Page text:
This is a guest post from Louise M. Felsher, CMP, CMM and Director of Marketing Events for Treasure Island Wines. She authors several articles, including a recent piece on cause marketing, while planning events such as Harvest Howl 2011.

There are iconic rules (aka “nevers”) in events that are considered so sacred, that breaking them would be heresy. While I respect these conventions and their DNA, we must recognize that many have become anachronistic and require some post-modern perspective and rewrites.

Raising a Glass

It’s almost never appropriate to drink alcohol on the job. In some industries, like financial services, you can be fired on the spot.

However, the trend in many social events is to integrate the event planner into the experience. In other words, old school event management was directing from behind the camera; post-modern planning encourages event planners to become one of the actors. Thus, by grabbing a glass at hyper-social parties  – particularly if you are planning the event for an organization you belong to or work at – will actually benefit your credibility.

Stop at strategic intervals and mirror some of the behavior. Stop for a sip and a chat with your guests. Note: this does not mean that you should drink alcohol. Remember, even though it’s OK to stop and socialize with your guests, you rarely can afford to degrade your senses when juggling a complex event.

Raising Your Voice

If you are an independent event planner, your client is expecting you to have their back. Negotiating is not the easiest thing for many of us, but you may need to push your comfort level for results.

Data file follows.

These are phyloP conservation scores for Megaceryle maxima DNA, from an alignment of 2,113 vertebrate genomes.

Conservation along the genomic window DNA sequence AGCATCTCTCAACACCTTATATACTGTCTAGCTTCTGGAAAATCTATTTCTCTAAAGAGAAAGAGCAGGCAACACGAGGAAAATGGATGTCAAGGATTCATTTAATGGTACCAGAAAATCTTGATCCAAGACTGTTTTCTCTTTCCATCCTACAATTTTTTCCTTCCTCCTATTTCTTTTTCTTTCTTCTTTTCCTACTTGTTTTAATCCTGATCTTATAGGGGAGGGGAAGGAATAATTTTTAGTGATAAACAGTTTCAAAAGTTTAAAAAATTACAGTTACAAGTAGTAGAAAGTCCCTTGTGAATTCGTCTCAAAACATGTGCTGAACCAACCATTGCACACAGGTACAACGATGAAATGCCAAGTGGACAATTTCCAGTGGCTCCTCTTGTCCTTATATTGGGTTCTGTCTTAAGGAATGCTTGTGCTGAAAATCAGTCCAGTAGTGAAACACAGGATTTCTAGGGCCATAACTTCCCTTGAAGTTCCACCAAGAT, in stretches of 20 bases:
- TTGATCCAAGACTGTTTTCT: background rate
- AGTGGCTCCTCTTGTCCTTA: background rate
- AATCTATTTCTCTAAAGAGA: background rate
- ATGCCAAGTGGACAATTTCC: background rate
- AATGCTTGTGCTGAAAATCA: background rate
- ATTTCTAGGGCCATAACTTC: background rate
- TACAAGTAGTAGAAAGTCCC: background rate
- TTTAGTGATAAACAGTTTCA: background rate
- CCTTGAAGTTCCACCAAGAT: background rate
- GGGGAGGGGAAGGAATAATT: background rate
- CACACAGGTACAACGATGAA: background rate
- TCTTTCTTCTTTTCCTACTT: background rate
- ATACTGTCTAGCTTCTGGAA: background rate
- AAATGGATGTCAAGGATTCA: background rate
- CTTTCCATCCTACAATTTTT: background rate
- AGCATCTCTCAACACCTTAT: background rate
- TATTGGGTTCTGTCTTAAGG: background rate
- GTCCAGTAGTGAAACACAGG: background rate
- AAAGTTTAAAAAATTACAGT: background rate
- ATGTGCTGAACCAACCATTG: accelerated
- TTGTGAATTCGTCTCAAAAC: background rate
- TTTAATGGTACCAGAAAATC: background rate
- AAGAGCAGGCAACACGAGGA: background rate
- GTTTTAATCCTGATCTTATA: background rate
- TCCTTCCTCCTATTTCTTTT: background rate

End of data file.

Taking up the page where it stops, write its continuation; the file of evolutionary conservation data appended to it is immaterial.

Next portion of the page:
Don’t mistake this for losing control or your charm. It simply means that if you are within earshot of your client, it doesn’t hurt to amplify your charisma a few notches when asking for a refund on the tardy limo.

Raising Your Skirt

Although the infamous rule, “never let them see you run,“ unfairly targets women in heels, the running male equivalent (sans Louboutins) does not connote confidence either.

The reality is, however, that sometimes event circumstances (short staffed, bad luck) require speed. Showing enthusiastic hustle in a controlled and graceful manner, without revealing the slightest indication of panic, is a skill to aspire to.

Raising The Gate

Fire Marshall regulations can never be violated. Ever.

What you can do is exceed max attendance with some savvy borrowed from night clubs. Have an adjacent plush room/lounge in your pocket with premium bar or attractions. Move VIPs from the main event to annexed space and back as needed.

As the saying goes, rules are meant to be broken. This is even true in the events industry. Remember to be smart about it, but it’s OK to challenge some of the standard practices in our modern time.